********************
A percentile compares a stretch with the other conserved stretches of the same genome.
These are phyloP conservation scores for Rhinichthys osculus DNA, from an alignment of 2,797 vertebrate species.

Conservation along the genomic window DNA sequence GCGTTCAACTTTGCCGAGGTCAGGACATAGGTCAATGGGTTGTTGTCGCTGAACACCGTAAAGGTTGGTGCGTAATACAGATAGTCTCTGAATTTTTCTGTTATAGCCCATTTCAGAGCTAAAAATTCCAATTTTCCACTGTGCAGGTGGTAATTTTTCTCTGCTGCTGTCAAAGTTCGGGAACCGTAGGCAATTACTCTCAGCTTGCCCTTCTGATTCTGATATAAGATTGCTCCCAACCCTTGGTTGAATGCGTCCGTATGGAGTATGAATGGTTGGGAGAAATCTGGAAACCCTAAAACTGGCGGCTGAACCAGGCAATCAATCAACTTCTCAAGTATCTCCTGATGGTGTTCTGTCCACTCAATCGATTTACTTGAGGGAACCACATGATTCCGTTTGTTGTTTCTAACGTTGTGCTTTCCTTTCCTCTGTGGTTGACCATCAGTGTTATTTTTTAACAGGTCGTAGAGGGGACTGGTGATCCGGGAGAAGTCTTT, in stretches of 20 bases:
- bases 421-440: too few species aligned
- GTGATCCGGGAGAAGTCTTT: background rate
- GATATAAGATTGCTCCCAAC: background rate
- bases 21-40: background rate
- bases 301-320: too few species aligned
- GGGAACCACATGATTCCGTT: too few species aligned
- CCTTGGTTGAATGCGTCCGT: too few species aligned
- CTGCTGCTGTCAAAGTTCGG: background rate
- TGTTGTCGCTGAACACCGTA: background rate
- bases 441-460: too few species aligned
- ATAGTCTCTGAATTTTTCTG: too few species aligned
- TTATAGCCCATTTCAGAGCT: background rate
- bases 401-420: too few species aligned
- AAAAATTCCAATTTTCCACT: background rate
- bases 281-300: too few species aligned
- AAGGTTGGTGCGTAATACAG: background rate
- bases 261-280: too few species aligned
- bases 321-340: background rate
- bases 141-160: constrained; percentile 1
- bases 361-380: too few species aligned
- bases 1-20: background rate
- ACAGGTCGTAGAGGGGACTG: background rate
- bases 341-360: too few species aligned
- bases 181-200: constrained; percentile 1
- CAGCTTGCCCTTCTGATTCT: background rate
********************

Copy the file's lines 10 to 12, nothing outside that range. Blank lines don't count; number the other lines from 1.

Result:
- CCTTGGTTGAATGCGTCCGT: too few species aligned
- CTGCTGCTGTCAAAGTTCGG: background rate
- TGTTGTCGCTGAACACCGTA: background rate